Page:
Spatially-resolved assays are particularly desirable whereby specific capture binding agents are immobilized on exactly defined reaction areas of the support, having for example, approximately 100 μm of diameter or width, by using the computer controlled printing system that will be more fully described hereinafter. The concentration of capture binding agent is chosen so that the fractional occupancy of binding sites is related to the concentration of the analyte or analytes in the sample. Fractional occupancy is assessed by the measurement of tracer signal intensity using only one general label.
The capture binding agents on the supports have the capacity to form a complex with the target analytes. The complex is formed due to a high binding affinity between the immobilized agent and the corresponding target analyte. The bound analyte can be detected through a property that changes when the complex is formed, for example fluorescent polarization, or can be detected indirectly by using labeled reagents.
Examples of suitable capture binding agents are antigens, hapten-protein conjugates, antibodies, protein A or protein C, hormones, metal chelators, enzymes, derivatized gold particles, oligosaccharides, DNA, oligonucleotides or fragments. In general, any substance having a high binding capacity and specificity for another is potentially suitable as the capture binding agent. For example, among capture binding agents are an antibody bound to protein A, a surface cell receptor for a hormone, an oligonucleotide sequence to its complementary DNA or RNA sequence, concanavalin A to mannose, etc. Immobilization of enzymes or their corresponding substrates can also be used.
Labels and Adjunct Materials
Various detection systems and apparatus can be used for performing assays using the inventive supports. The labels will typically give an optical signal or a quenched, existing optical reading. Preferred labels are fluorescers, and particularly preferred are uses of light sensitive dyes at a near IR wavelength, such as about 790 nm. However, suitable are, for example, Cy5, Cy5.5, Cy7, La Jolla Blue, NN382, europeum chelates, terbium chelates, platinum coproporphyrin, or palladium coproporphyrin.
In performing an ELISA, for example, the capture binding agent may be antigen specific antibody which, when a fluid sample containing the suspected antigen is contacted, will bind. A second antibody with an enzyme label is added followed by a fluorochrome or chromogenic substrate. These various methods for determining an analyte of interest from an immobilized capture binding agent are well known to persons skilled in the art.
Where embodiments of the invention are contemplated for use as sample array holders in a procedure such as a matrix assisted laser technique, then the capture binding agent will be admixed with a suitable matrix. For example, matrix materials for protein assays include 2,5-dihydroxybenzoic acid, for analyzing glycopeptides suitable matrix materials include cinnamic acid derivatives, ferulic acid, caffeic acid, sinapinic acid, and α-cyano-4-hydroxycinnamic acid. For analyzing single-stranded oligonucleotides of about 10-67 bases 3-hydroxypicolinic acid may be used as matrix. Various useful matrices are discussed by Fitzgerald et al., Analytical Chemistry, 65, pp. 3204-3211 (1993). Some general description and suggestions for suitable materials for the procedure is may be found on the Internet.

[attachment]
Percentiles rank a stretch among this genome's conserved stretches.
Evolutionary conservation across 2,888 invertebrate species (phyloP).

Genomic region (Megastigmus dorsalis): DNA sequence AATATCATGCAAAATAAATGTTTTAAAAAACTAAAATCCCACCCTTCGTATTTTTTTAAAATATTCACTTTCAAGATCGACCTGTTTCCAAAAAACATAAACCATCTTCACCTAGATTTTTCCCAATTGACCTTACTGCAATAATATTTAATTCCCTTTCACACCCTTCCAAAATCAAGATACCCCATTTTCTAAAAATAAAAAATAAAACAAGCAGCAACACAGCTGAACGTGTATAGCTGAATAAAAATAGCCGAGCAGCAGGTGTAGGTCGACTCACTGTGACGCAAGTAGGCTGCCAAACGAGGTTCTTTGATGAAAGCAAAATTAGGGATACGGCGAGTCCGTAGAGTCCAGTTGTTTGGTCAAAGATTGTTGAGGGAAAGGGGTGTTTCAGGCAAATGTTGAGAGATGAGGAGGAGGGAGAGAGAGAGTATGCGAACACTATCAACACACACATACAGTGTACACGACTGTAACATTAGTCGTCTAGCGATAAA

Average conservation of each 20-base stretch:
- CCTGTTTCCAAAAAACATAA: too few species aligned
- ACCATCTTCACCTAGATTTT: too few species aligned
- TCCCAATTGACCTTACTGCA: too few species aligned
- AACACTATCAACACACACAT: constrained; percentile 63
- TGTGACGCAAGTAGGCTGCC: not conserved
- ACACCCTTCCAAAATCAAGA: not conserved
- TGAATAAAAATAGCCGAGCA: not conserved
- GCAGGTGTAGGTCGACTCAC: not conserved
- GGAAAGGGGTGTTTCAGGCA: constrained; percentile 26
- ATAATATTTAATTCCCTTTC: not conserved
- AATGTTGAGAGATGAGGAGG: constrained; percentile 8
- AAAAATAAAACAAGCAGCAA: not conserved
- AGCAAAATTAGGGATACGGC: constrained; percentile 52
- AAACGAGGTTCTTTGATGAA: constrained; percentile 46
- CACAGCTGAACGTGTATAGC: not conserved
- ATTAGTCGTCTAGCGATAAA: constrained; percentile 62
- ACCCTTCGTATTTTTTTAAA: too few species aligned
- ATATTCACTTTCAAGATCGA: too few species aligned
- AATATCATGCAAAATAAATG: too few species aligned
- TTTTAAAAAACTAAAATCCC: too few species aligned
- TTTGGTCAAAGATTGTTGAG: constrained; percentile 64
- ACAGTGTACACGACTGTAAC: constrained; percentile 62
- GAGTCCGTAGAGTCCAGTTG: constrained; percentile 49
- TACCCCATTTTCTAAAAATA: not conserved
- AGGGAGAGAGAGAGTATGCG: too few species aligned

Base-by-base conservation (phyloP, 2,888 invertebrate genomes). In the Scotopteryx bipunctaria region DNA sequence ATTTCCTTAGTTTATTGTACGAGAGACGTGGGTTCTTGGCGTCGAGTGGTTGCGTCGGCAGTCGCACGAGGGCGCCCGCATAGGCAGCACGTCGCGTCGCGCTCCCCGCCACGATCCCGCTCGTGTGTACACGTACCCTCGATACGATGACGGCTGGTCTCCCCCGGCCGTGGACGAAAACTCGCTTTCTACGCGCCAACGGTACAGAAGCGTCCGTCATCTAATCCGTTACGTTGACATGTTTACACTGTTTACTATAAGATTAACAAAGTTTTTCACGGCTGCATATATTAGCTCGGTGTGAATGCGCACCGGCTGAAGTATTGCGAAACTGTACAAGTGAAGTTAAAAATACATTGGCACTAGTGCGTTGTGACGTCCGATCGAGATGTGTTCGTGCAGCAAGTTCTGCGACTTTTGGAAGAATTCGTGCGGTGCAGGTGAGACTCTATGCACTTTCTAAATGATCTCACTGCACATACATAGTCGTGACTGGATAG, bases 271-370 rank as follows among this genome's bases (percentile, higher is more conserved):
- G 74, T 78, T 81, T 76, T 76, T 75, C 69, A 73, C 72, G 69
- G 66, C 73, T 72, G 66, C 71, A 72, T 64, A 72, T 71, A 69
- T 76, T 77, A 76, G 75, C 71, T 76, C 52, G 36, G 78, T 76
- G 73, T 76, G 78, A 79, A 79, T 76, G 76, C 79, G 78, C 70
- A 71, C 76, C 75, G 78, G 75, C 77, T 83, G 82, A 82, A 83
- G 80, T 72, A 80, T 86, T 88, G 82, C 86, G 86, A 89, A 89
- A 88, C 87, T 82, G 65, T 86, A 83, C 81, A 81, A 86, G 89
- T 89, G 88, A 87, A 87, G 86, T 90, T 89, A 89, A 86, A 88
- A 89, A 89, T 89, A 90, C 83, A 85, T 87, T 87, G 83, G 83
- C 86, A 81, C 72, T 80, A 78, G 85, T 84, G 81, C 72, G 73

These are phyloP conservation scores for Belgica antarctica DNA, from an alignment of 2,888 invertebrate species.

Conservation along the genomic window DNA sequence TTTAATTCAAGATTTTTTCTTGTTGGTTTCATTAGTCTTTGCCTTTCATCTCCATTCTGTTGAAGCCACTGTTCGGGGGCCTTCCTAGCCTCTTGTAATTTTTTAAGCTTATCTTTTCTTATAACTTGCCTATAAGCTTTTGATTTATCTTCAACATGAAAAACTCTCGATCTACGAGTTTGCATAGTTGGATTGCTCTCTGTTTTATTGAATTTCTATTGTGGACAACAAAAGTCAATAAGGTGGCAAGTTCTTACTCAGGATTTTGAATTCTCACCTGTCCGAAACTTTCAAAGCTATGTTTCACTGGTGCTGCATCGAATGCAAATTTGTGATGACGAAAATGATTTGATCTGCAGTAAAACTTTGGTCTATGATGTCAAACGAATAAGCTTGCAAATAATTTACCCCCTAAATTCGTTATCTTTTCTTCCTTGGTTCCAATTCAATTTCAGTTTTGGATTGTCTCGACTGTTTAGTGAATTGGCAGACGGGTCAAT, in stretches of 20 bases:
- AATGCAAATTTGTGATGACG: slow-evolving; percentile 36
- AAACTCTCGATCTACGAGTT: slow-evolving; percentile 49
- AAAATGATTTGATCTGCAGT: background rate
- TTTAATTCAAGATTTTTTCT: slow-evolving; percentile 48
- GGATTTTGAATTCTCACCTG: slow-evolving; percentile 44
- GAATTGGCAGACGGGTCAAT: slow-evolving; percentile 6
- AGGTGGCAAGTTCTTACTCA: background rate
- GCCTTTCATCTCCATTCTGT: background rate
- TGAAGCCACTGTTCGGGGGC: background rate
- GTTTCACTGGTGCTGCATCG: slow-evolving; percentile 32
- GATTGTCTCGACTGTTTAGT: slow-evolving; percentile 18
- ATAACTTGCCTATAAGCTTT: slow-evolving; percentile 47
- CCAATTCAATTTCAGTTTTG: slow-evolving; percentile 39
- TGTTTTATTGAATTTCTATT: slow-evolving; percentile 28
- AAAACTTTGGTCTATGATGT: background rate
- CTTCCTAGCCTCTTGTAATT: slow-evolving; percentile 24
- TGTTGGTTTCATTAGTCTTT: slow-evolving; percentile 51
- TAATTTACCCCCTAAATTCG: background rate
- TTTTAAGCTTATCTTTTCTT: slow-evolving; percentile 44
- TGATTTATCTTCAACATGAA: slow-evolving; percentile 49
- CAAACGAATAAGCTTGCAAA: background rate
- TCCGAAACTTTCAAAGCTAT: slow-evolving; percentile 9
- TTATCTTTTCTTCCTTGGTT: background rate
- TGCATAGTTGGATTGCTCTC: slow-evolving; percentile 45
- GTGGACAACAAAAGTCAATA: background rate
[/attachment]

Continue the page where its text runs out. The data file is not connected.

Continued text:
Given the viability of using the assay system for MALDI-TOF-MS, one can understand that the compact supports of the invention can also be used for other chromatographic systems in a similar manner. For example, they can be used as a fraction collector for microbore HPLC or other chromatographic systems using the same device as for an ELISA. In such an application, effluent from the HPLC may be applied as discrete drops or a continuous stream to locations indexed digitally. Thus, in use for sequencing, mass spectral analysis, or other analytical chemistry techniques, the location of fractions can be located digitally by means of the inventive embodiments.
Support embodiments of the invention can also be used in tratiomeric assays which involve chemistry resulting in a change in optical density, reflectance or other property on the surface of the disk which can be indexed digitally. For example, one may detect an enzyme via the catalysis of a reaction which converts a colorless substrate into a colored product in a hydrated microspot. When the reaction is complete, the microspot may be dehydrated and amount of color may be measured via absorbance of a light beam of the appropriate wavelength.
Additional applications for the disk-based, diagnostic microarray apparatus of this invention are uses as part of a microfraction collector, as an auto sampler, incorporated into a micro-robotic platform system, and for performing combinatorial syntheses.
Thus, for example, the inventive disk support may be used as part of a microfraction collector (nanoliter or microliter fractions) interfaced with a chromatographic separations instruments such as a microbore or a capillary hplc. An illustrative description of microfraction collectors with microbore and capillary hplc is described in technical note #5965-7745 published by Hewlett-Packard Company.
The inventive disk support may also be used as an autosampler, on which samples can be applied and indexed for later analysis with appropriate instruments, such as maldi-ms. Application of the sample to the disk surface may be done by the use of piezoelectric inkjet (as earlier described), by quill pen, by a piezoelectric pipet, or by a hydrogel stamper. An illustrative description of piezoelectric pipets can be found by Little et al., Anal. Chem., 69:22, pp. 4540-4546. An illustrative description of a hydrogel stamper can be found by Martin et al., Langmuir, 14:15, pp.3971-3975. The application of a continuous, uninterrupted flow of liquid from an instrument such as a microfraction collector is also possible with a quill pen applying the flow to the disk support in a spiral fashion.